Now that the older girls have been home 3.5 years, they are happy, usually respectful, and are so much better settled in.   It was a tough journey with many bumps and valleys and they’ll always have memories of loss.  But they have overcome so much, and I get the sense that in their hearts they’ve finally arrived home. We are so blessed to have each and every one of our children in our lives. Relationships all around have grown and flourished.  These days one of the delights of my life is watching our teenage sons teasing their Ethiopian sisters.  They thoroughly enjoy each other.

In looking back I can see how John and I have grown as parents through the challenges.  I can also glimpse some of the reasons why God might have allowed those challenges to touch all our children as well.   It could be that in the future they might need some extra compassion for the struggles of others, an understand of how grieving and trauma affects people.  It could be that the extra patience they developed through all this may help them with their own kids. Often God grows us spiritually through difficulty, and so I will trust that this adventure He led us on will be one that will benefit every member of our family.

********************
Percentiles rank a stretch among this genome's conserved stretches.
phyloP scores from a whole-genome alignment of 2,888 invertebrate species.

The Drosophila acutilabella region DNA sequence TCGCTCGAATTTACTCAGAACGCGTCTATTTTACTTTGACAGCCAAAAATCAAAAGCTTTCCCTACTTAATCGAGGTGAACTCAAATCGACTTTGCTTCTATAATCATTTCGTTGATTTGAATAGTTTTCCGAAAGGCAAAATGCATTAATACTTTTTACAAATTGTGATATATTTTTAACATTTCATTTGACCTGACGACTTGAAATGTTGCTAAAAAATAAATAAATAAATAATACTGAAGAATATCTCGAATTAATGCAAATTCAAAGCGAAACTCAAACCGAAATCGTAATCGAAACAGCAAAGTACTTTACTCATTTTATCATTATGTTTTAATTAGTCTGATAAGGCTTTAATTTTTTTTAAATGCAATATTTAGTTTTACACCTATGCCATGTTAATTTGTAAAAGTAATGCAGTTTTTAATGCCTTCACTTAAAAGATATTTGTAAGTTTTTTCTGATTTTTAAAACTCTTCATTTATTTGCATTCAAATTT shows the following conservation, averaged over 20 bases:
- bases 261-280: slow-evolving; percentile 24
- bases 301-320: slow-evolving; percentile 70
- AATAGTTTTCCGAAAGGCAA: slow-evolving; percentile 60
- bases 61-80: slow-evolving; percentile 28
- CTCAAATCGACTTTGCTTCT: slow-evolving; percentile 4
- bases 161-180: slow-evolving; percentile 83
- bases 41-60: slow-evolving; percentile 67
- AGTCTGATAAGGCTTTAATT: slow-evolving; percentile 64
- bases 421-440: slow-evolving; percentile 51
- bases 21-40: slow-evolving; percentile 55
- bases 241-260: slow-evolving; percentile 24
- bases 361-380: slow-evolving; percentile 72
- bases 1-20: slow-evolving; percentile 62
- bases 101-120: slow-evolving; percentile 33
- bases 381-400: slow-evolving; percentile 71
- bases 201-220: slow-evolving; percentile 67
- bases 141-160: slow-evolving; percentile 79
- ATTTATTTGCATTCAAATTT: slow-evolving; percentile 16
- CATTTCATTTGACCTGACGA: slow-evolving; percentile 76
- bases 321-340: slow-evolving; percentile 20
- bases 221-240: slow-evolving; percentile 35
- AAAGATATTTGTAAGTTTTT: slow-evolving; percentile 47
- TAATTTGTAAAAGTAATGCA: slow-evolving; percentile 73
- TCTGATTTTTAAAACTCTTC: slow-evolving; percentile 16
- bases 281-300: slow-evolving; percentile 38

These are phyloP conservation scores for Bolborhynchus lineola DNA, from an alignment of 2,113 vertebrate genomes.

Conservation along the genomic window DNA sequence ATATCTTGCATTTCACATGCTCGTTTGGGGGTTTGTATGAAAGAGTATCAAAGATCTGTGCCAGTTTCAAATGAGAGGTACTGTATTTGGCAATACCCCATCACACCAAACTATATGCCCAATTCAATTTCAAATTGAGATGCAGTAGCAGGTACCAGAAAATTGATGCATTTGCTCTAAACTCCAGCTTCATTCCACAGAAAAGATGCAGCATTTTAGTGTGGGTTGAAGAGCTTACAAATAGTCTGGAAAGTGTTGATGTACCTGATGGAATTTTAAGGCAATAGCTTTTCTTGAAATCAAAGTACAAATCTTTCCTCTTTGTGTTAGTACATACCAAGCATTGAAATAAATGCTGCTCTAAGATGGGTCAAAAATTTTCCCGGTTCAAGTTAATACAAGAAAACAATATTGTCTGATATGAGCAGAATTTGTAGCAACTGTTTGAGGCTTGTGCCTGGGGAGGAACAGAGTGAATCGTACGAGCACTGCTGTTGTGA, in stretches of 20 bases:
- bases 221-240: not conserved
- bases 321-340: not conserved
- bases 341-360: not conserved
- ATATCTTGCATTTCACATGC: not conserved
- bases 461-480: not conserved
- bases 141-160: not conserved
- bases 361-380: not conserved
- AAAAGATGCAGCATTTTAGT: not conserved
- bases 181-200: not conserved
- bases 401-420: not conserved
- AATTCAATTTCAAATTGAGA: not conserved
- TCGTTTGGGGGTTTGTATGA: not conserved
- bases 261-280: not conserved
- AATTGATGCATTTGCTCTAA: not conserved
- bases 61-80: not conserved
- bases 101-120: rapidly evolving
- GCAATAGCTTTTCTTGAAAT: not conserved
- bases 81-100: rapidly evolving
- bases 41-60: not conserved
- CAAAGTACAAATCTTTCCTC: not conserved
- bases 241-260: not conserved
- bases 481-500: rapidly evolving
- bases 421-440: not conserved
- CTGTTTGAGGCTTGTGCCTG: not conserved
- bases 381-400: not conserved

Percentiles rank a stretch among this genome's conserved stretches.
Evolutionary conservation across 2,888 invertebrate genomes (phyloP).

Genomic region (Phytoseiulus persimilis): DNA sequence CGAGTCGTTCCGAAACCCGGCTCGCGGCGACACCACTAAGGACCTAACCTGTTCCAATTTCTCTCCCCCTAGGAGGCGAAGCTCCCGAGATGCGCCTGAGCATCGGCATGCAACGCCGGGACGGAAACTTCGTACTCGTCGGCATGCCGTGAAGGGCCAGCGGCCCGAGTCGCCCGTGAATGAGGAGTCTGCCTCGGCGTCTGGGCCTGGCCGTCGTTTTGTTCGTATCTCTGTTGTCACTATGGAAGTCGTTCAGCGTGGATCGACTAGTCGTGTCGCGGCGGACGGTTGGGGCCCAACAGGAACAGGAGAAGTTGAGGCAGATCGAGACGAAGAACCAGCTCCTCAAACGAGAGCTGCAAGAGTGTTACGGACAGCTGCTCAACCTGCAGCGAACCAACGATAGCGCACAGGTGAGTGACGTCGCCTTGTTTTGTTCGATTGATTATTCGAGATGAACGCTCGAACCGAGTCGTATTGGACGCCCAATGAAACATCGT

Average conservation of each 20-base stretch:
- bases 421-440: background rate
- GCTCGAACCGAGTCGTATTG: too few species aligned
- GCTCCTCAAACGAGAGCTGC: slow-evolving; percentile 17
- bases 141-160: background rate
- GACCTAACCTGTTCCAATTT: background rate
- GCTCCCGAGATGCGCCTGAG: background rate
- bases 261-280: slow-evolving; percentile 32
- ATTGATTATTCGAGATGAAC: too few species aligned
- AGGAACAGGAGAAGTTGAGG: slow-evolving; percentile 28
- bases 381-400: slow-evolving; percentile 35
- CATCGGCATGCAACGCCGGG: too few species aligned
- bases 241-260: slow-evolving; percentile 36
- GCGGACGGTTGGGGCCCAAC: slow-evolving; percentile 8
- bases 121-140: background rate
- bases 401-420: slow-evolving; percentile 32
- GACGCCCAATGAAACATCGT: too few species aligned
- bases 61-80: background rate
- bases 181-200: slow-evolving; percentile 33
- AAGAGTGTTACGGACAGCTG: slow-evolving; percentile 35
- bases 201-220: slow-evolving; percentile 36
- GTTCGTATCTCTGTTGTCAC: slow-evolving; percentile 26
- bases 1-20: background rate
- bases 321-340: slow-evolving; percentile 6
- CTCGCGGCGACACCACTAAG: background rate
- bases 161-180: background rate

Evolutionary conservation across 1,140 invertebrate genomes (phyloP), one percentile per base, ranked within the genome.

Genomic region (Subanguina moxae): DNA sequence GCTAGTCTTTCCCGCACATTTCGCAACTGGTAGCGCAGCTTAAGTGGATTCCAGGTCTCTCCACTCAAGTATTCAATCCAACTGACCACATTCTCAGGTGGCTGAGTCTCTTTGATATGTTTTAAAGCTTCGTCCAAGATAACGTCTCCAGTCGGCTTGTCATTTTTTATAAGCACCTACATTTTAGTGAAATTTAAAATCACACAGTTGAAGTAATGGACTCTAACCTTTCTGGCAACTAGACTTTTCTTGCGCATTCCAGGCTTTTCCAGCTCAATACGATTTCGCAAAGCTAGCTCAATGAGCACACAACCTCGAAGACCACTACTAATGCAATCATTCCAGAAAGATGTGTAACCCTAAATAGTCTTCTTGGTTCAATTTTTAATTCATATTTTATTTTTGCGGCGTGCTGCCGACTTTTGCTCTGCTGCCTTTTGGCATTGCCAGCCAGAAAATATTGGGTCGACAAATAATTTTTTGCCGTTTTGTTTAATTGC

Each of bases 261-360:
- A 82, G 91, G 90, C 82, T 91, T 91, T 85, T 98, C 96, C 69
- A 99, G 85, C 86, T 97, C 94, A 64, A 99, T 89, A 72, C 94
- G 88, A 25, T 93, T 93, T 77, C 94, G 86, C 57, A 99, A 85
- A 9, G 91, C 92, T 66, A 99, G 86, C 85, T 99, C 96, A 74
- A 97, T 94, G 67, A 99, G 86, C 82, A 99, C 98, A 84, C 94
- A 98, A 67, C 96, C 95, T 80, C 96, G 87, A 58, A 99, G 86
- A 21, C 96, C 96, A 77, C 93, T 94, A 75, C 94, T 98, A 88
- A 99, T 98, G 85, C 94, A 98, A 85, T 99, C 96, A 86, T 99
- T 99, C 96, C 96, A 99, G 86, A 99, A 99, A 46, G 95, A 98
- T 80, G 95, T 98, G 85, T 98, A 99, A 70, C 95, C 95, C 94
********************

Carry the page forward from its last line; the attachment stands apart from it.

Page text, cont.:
We look forward to the future where we hope to have a houseful on weekends even after kids are grown.  I think of the friendships I treasure with my own siblings now as an adult.  Each of my siblings blesses me uniquely, and irreplaceably. I am thankful for their friendship and love and support, and I look forward to seeing those kinds of bonds grow among my children as they move into adulthood as well.  In a big family you’re never alone in the world. And that’s something to celebrate!